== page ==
I remember March 15, 2019. Not because it started out as an extraordinary day. I had an early meeting in my electorate office, two school visits and then an afternoon interviewing applicants for a vacant position in my office. We’d just come out of a week packed with International Women’s Day events and I was looking forward to a relatively quiet week before the events celebrating Harmony Day started. I remember that day. I remember that week.
New Zealand Prime Minister Jacinda Ardern comforts her nation after the Christchurch atrocity.Credit:AP
It was around 9am in Perth when news first started to come in about a mass shooting in the New Zealand city of Christchurch. The details were scant but my first instinct was to respond in the same way that I responded to any news of an attack – with immediate questions about the nature of the attack (was it terrorism?) and the perpetrator (I hope it’s not another Muslim) and the victims (I pray there are no fatalities). That response, I realise, has become automated – an effective response to terrorist attacks – a response that becomes written into our psyche until we no longer question it, its origin, or even its logic.
It wasn’t long before my questions were answered – it was terrorism and there were fatalities. But this time was different. This time Muslims were the victims, slain while they worshipped in the sanctity of their community mosque. I was shocked. But I was not surprised.
I spent the next week taking media calls and speaking with members of Muslim communities around Australia. In the aftermath of terrorist attacks around the globe, Muslims in Australia had become accustomed to bracing themselves for the inevitable flurry of verbal and physical abuse- the pig heads left at mosque doors, the graffiti calling them all "terrorists", the Letters to the Editor claiming that the latest attack was further proof of the inhumanity of Muslims. They had become accustomed to the media demonisation and the calls by our Prime Minister and the Minister for Home Affairs for the community to "own" Islamic terrorism and to “call it out”.
I have shared those feelings of insecurity and the fear that an attack by a lone actor somewhere in the world would mobilise a revenge attack on Muslims here in Australia. As a researcher in the field of counter-terrorism and counter-radicalisation I had closely followed the rising tide of right-wing extremism and knew the threat was very real.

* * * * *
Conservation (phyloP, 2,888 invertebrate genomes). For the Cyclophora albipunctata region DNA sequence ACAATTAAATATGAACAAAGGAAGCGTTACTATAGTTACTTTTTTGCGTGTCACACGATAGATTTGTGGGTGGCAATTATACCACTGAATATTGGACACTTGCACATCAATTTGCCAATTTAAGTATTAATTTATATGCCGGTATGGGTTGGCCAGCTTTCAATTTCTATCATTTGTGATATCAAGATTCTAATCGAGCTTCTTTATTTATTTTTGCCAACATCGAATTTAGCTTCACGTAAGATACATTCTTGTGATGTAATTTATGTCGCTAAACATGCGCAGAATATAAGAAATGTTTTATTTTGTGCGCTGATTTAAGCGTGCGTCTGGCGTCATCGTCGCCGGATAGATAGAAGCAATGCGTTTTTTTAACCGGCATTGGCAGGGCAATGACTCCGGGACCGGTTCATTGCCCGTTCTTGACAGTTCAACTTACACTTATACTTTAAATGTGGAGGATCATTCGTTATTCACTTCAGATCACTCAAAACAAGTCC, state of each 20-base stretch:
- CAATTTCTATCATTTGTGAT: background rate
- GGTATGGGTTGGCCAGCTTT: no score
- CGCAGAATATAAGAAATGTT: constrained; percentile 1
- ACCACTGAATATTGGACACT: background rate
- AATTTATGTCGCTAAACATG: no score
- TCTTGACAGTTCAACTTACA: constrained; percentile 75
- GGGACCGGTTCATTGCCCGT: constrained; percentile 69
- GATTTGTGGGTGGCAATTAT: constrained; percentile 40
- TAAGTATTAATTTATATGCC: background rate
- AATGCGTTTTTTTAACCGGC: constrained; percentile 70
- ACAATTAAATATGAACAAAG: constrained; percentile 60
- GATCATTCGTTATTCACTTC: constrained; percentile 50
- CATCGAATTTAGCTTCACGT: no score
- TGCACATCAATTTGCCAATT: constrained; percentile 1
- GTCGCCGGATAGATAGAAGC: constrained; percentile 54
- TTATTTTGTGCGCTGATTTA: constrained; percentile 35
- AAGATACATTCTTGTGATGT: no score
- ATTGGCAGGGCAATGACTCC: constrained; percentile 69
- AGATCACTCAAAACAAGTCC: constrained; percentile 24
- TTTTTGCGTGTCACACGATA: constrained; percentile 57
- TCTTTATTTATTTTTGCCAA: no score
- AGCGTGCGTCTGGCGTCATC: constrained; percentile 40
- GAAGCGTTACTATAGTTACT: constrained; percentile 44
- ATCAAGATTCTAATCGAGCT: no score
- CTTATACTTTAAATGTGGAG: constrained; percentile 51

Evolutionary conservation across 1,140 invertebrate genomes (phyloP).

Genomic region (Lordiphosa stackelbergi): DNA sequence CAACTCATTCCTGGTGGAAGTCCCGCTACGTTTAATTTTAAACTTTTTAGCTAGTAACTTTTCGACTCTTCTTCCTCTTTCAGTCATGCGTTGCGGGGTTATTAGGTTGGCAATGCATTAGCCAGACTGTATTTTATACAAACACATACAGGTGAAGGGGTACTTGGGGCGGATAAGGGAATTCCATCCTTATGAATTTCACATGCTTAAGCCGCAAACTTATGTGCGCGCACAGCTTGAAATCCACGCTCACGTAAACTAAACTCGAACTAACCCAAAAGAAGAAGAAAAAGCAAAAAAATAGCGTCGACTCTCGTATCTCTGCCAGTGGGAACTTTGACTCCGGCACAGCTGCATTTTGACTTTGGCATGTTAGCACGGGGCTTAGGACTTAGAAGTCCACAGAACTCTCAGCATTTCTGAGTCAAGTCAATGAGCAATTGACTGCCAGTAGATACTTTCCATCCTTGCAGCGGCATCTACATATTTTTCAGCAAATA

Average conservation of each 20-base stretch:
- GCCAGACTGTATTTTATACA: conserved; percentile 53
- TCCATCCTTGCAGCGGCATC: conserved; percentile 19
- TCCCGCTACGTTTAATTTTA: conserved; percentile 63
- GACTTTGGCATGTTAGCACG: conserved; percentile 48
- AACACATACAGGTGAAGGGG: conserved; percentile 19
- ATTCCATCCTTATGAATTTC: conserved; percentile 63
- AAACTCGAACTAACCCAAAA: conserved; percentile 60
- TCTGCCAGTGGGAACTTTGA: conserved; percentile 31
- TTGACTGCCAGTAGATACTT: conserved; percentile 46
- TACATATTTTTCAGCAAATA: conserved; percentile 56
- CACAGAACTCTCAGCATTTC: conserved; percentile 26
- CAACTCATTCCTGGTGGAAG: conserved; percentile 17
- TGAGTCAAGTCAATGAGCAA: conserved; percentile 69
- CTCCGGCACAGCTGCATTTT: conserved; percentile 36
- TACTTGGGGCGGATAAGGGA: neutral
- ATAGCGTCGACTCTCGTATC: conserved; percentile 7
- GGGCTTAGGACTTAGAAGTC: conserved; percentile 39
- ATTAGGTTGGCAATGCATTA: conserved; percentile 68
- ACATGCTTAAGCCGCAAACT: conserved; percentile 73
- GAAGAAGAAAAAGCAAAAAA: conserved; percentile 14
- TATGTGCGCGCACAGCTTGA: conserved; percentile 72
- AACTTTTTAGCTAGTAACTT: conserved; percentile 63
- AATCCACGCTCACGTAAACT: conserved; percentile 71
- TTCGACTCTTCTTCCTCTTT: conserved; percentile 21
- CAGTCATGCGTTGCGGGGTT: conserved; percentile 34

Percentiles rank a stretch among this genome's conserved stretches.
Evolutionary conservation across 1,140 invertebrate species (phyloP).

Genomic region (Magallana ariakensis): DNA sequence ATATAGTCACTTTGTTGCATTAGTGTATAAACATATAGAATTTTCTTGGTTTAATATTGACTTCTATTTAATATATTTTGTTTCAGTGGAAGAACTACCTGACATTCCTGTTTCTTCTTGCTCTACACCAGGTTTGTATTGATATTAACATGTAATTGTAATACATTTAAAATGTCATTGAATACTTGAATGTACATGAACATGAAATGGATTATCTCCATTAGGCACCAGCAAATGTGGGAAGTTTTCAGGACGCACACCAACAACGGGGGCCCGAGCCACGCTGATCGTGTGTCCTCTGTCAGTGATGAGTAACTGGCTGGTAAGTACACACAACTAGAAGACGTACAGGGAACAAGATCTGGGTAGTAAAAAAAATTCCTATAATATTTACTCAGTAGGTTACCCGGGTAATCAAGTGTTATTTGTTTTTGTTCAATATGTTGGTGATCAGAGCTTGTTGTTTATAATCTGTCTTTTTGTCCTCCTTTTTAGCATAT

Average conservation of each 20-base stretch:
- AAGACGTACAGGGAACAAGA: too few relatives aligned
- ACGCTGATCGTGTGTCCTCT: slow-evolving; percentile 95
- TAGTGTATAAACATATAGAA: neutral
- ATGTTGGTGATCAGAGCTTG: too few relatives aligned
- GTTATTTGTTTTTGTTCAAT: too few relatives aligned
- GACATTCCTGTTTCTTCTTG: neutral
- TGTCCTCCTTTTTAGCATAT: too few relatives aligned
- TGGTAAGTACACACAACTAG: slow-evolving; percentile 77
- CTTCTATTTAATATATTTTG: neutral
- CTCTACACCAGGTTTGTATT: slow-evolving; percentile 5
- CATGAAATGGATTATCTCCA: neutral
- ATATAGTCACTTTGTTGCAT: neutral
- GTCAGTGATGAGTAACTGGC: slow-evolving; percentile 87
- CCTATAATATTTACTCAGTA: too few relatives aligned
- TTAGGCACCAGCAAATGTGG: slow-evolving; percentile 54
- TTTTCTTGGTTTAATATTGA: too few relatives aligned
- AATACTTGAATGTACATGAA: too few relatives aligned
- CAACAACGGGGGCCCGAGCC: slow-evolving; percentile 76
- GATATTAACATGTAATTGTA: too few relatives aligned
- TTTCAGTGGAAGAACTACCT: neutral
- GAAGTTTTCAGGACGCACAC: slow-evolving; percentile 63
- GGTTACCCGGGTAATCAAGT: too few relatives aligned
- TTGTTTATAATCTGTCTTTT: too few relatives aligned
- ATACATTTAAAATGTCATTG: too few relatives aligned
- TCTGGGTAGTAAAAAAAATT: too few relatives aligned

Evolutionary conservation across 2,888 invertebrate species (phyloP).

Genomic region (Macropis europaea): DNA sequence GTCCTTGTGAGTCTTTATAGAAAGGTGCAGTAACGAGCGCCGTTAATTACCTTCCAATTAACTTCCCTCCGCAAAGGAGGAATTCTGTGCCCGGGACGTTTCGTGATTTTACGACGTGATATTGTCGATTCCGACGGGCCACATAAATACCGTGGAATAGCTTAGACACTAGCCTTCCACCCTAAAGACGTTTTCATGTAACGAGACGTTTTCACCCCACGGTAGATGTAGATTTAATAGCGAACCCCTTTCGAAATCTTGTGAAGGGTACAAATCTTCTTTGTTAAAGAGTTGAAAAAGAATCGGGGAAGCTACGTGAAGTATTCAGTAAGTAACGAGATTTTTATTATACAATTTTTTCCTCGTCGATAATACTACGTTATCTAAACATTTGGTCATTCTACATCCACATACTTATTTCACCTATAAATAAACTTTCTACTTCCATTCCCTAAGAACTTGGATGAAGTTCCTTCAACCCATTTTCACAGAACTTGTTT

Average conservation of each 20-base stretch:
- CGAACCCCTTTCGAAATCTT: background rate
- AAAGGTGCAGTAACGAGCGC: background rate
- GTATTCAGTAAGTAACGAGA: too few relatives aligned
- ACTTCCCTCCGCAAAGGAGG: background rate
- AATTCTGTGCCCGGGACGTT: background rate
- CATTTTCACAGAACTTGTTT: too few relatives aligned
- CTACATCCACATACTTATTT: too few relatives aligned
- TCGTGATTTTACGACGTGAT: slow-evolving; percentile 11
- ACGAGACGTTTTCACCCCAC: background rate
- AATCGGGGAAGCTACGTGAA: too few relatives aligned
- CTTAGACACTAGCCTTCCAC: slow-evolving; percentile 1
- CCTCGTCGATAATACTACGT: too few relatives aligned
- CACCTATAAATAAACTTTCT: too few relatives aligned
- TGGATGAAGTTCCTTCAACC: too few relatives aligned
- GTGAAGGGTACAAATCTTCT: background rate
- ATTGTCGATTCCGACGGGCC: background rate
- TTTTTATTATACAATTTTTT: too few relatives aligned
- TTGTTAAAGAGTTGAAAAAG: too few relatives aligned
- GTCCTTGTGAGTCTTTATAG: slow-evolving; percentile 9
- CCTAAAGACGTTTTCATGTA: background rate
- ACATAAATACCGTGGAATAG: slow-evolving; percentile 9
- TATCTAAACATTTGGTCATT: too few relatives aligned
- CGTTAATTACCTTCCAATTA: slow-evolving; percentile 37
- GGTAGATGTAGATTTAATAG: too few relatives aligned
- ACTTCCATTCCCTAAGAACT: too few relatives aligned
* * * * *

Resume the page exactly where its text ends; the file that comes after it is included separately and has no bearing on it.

I also shared the feelings of anger that, despite calls by Muslim communities and experts in the field, the threat of a violent right-wing attack was not taken seriously. For years academics, researchers and practitioners in the field of counter-terrorism have warned of the increasing threat of a violent right-wing attack. To some extent, that threat had already eventuated in significant ways. In 2010, two members of the neo-Nazi terrorist organisation Combat 18 fired shots at a Perth mosque. In 2014 and 2015 mosques were vandalised with a pig heads. Later in 2015 another mosque had “white power" graffitied on its walls. In 2016 and 2018 mosques were fire-bombed. Similar incidents have occurred in NSW, Victoria and Queensland. All pointed to a dangerous and growing trend and, sadly, Christchurch reminds us of the cost of inaction.
Now, a year on from Christchurch, we are still calling for action. Just a few days ago the Director General of ASIO warned that the threat of right-wing extremism was real and growing. The Global Terrorism Index, which I launched in Canberra last week, reports a 320 per cent increase in the number of far-right terrorist incidents in the last five years. Arrests of right-wing and neo-Nazi terrorists in the US, UK and parts of Europe indicate that these group are becoming more prolific, more organised and more capable.
As we commemorate the lives lost in the terrible tragedy of Christchurch, members of the government are making ludicrous statements that the term "right-wing" is offensive and the Minister for Home Affairs diverts the discussion. This is not good enough. We need leadership on action to ensure that our laws and our capabilities are fit for purpose to handle the growing right-wing threat.
I get it. I do. It’s hard to turn the mirror on yourself. For two decades Muslims have been asked to turn the mirror on ourselves. We have been told by our leaders that we are somehow responsible for violent jihadist attacks. We have had to self-examine. We have had to be introspective and we have had to ask ourselves why. We have co-operated with the authorities, Muslim parents have kept a watchful eye over their children, Mosques have been surveilled, Muslim community leaders have condemned terrorism. We have had to claim every attack and every attacker.
The Christchurch attacker was Australian. He was not radicalised in a vacuum – radicalisation doesn’t happen like that. It’s not good enough for our leaders to distance themselves and say "he’s not one of us”. Unfortunately, he is. We cannot let another year go by without acknowledging this.
Anne Aly is the Labor MP for the West Australian seat of Cowan.
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